The financial services industry is one of the most targeted and hardest-hit by cybercrime. In 2016 alone, financial services firms were breached 65 percent more than the average organization, according to research from IBM X-Force.
Too often, credit unions feel they may be small enough to “fly under the radar,” and may not be focused enough on cybersecurity. However it only takes one mistake to unleash a world of pain on your credit union, its members and your hard-earned reputation.
Here are five reasons your credit union needs to focus on implementing bank-level security; particularly with regards to your election and voter data.
Policies and people
What causes 95 percent of successful cyber-attacks? Human error, according to the IBM Cyber Security Intelligence Index.
Your credit union absolutely should have thorough data handling and privacy policies in place; and every single employee must be educated on those policies. Your IT department and technology solutions can’t be the only line of defense against cybercrime, it takes every single person in your credit union being on board. Training is crucial, but so is limiting who in your credit union has access to sensitive data in the first place.
Follow the trail
As you know, your credit union is not the only entity handling sensitive member information. Follow the trail of data and anyone who uses it – vendors, partners, etc. and confirm that their data handling and privacy practices are strong, secure and a match with your own. Any outside organization that has access to your credit union member information should produce a SOC II report for your review.
Debit card disaster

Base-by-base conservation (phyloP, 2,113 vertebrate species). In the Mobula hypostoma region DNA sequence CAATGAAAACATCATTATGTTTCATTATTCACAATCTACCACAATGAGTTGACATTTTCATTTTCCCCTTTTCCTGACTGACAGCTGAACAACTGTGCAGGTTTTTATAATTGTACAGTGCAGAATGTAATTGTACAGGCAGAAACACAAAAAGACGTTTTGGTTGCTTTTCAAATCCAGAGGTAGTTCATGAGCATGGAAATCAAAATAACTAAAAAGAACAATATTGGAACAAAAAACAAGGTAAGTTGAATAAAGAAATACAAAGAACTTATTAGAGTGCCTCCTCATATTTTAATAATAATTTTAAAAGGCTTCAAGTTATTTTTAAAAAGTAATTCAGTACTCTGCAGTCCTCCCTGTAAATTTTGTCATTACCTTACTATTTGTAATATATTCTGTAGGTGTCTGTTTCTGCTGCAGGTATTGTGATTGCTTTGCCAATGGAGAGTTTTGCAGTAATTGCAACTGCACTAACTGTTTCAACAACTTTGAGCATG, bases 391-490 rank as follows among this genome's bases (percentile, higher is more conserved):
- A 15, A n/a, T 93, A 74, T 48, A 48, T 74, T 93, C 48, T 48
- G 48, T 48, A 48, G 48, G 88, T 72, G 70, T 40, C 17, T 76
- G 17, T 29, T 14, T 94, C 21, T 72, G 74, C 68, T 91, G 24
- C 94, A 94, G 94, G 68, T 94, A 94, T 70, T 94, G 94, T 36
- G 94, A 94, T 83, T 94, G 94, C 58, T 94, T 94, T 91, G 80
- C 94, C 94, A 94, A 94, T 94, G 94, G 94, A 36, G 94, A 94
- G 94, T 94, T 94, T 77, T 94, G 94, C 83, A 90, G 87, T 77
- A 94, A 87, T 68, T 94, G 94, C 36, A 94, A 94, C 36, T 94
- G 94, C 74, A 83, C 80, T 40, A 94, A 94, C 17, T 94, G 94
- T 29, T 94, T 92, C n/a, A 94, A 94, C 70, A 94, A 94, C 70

File transfers done outside of set protocol are often the cause of debit card data breaches. These can be particularly damaging for your members as the cards are tied directly to their accounts.
Secure file transfer protocols and encrypted data are a must to prevent account numbers and other highly sensitive information from entering the wrong hands.
Updates, patches and fixes
It can be tempting for everyone – from interns to IT department heads – to put off system updates, patches and fixes. They often require forced down time and many can be delayed by days, weeks or even longer.
When a system vulnerability has been identified, updates and patches are issued for a reason. Any delay for any reason can lead to catastrophe.
Credit unions have the added responsibility of not only handling member information, but highly confidential election data as well. Voter and ballot information must be handled as carefully as members’ financial information.
Secure your member database – if you work with a 3rd-party election vendor that means asking them to demonstrate how your data is protected against any possible loss, intrusions or breaches of confidentiality. Insist on top-level web hosting and encryption technology as well as constant monitoring and auditing.
As elections often include physical data as well as electronic information, be sure you feel comfortable with the checks and balances provided by any third-party election vendors including check-ins, daily or delivered counts and locked storage vaults.